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The long-running saga of the City of Evanston’s efforts to bring a theater company to Howard Street developed a new plot twist Monday when City Manager Wally Bobkiewicz announced that the group the city’s been negotiating with since last fall is no longer interested in the deal.

Bobkiewicz told aldermen that Strawdog Theatre Company officials have told him they’ve found other rehearsal and office space — and so don’t need the temporary lease they’d sought of the city’s former police outpost at 633 Howard St.

And they’re no longer interested, Bobkiewicz said, in working with the city on its plan to redevelop property at 717-729 Howard into a performance space.

Last month it was disclosed that the estimated cost of the theater project had roughly tripled again — this time to a minimum of $5.5 million.

In 2012 theater advocates had imagined they could create a theater in a Howard Street storefront for about $600,000. But by early 2013 that cost estimate had already nearly tripled to $1.7 million.

Strawdog, which is moving out of its Chicago home this month because the rented building is about to be demolished for a redevelopment project, plans to stage its upcoming 29th season at the Factory Theater on the Chicago side of Howard.

Last fall the company’s need for a new home, and its long-established artistic reputation, had led city officials to conclude it was the best prospect among six theater groups interested in the city-owned Howard Street site and the city chose to negotiate exclusively with Strawdog to try to move the Howard project forward.

Bobkiewicz said Strawdog is still intereested in possibly purchasing the Howard building from the city — but it was unclear Monday night whether the city will entertain a sale without having a redevelopment plan in place.

Fundamentally it appears the city and Strawdog were unable to reach agreement on who would pick up how much of the cost of the project.

Strawdog’s interest in the outpost site had derailed efforts by owners of the Good to Go Jamaican restaurant to move into that building from their current location on the Chicago side of Howard. That issue now appears headed back to the city’s Economic Development Committee.

Bill Smith is the editor and publisher of Evanston Now.

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6 Comments

  1. Sounds like another arts
    Sounds like another arts group has cost the city and taxpayers a lot of money. Although this was a lot less than the millions the Evanston Arts Council took the city for, it still follows a dreadful trend of the city spending good money on fail schemes.

    1. In response to skipw
      Hi Skip.

      Just wanted to clarify — I believe you mistakenly refer to the Evanston Arts Council above. The Evanston Arts Council is a citizen group appointed by the mayor to promote, advocate for and advise on policy regarding the arts in Evanston. They do not have a facility. They meet monthly at the Civic Center, and their total yearly budget is well under $50,000, most of which is re-granted to the community, and a portion of which is funded by grants from the Illinois Arts Council Agency.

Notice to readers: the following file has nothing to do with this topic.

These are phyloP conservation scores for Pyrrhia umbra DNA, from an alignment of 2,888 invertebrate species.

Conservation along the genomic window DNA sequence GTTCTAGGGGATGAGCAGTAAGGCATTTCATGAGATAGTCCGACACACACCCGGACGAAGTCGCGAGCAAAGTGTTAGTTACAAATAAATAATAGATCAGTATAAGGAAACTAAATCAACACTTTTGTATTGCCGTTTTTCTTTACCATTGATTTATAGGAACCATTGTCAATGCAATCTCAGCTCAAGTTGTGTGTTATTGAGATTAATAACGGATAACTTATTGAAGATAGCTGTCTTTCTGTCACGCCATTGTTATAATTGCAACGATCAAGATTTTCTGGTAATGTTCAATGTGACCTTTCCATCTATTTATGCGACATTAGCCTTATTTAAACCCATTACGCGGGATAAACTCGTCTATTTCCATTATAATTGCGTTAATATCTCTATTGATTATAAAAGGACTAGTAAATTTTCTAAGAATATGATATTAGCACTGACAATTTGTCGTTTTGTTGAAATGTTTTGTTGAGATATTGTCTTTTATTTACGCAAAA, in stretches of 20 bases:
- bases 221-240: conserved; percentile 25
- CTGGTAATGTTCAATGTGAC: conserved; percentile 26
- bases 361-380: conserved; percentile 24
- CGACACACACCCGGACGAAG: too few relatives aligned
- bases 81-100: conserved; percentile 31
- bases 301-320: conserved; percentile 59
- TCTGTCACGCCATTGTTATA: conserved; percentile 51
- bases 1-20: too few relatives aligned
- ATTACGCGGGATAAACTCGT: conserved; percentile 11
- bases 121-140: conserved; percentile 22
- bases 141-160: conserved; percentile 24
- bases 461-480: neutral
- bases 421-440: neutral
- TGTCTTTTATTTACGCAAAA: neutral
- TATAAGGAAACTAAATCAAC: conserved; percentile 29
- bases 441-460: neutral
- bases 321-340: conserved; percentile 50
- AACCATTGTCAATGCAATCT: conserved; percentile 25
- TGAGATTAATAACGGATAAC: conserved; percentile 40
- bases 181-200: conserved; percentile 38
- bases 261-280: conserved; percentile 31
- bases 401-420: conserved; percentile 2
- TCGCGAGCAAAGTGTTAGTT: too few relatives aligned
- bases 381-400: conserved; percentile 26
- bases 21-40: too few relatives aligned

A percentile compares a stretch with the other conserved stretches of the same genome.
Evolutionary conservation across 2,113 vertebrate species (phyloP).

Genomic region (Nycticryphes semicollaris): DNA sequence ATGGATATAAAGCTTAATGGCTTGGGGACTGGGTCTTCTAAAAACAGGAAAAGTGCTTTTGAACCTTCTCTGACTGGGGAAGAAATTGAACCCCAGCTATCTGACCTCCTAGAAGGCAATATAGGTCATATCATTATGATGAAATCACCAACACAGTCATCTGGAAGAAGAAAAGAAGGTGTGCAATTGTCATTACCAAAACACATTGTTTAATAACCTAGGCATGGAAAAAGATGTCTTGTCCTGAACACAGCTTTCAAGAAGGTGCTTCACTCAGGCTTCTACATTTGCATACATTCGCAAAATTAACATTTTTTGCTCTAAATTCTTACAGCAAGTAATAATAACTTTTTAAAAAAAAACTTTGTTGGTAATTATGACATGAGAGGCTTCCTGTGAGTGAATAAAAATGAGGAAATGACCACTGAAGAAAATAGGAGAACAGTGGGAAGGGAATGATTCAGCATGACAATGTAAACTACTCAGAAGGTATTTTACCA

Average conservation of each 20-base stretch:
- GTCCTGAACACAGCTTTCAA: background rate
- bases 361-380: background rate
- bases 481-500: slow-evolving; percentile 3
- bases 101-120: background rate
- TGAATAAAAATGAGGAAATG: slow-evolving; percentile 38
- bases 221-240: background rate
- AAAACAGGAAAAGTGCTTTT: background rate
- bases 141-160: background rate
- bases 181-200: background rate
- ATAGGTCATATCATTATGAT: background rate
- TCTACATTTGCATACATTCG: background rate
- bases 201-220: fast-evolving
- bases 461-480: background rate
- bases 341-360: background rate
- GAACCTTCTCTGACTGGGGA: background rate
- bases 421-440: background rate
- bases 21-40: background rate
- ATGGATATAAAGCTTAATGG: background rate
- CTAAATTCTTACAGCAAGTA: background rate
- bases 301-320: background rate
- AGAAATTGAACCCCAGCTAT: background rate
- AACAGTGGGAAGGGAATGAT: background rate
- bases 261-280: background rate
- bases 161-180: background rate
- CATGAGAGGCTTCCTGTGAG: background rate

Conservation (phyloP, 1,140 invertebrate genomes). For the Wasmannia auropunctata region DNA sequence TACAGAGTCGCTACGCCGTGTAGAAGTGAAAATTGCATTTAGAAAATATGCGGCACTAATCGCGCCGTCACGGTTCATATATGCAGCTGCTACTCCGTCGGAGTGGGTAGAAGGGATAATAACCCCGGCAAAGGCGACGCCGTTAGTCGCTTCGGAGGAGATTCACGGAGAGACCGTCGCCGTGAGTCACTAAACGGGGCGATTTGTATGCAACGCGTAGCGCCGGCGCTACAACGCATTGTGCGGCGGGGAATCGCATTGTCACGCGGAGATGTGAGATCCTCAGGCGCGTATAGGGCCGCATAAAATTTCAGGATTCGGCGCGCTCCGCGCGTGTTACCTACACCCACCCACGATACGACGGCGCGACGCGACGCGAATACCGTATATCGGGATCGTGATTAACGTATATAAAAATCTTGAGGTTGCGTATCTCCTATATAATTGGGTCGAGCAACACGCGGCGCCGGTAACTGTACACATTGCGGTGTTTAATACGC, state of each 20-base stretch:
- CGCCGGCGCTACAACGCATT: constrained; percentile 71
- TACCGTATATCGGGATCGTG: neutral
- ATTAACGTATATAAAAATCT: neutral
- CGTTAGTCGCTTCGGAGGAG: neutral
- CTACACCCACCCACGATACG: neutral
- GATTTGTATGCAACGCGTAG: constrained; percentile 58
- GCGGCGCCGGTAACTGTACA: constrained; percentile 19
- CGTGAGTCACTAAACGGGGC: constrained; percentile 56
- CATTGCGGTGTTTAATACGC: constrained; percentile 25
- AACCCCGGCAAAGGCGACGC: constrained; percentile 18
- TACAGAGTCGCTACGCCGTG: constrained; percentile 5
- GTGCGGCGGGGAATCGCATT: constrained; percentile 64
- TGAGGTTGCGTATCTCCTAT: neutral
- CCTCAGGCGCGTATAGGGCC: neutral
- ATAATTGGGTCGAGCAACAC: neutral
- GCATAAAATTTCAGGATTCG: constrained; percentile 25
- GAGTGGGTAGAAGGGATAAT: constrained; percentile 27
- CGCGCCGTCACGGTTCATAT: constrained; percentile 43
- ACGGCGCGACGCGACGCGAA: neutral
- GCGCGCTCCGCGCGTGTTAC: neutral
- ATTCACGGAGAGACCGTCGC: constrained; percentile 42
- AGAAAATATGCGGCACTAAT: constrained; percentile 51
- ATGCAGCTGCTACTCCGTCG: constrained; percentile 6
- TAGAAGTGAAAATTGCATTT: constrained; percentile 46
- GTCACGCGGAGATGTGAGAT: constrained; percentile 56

Hope this helps.

      Respectfully,
      -Jennifer Lasik
      Cultural Arts Coordinator

      1. Sorry

        I was referring to the Evanston Arts Center. They are the ones who occupied the mansion for about 40 years for $ 1.00 per. They rented out the facility for 10's of thousands but they never had money to maintain the mansion and let the interior fall into a dump. They got the city to pay thousands to finance the move out and pay for the inspection fee on their new building. They claimed to be cash poor but they were able to raise 2M in 6 months

        They were a leach on Evanston and got away with it because the mayor(s) and council let them do it for 40 years.

        Sorry again for misidentifying the group. 

  2. Hype Train
    Sometimes I’m skeptical of criticism that the council picks pet projects, but after seeing statements from Ann in the past few weeks that it was absolutely *critical* to get a space for this theater venue, I begin to wonder. In hindsight it seems like we’re being sold Ann’s ideas.

    1. We are buying
      You (we) are not being “sold” Ann’s ideas, you (we) are “buying” her ideas. Let the buyer beware!

  3. $5.5 million?

    As one of the producing theatre companies that submitted a proposal, it seems absolutely ridiculous that a project like this would come anywhere close to a budget of $5.5 million. Our company specializes on producing extremely high quality productions on a shoe-string budget so looking at construction of a small space and build out into a nice theatre  with a price tag of $5.5 million, I can see why they are having problems and people in Evanston take issue with this. Where is all that money going? One word of advise- SIMPLIFY.

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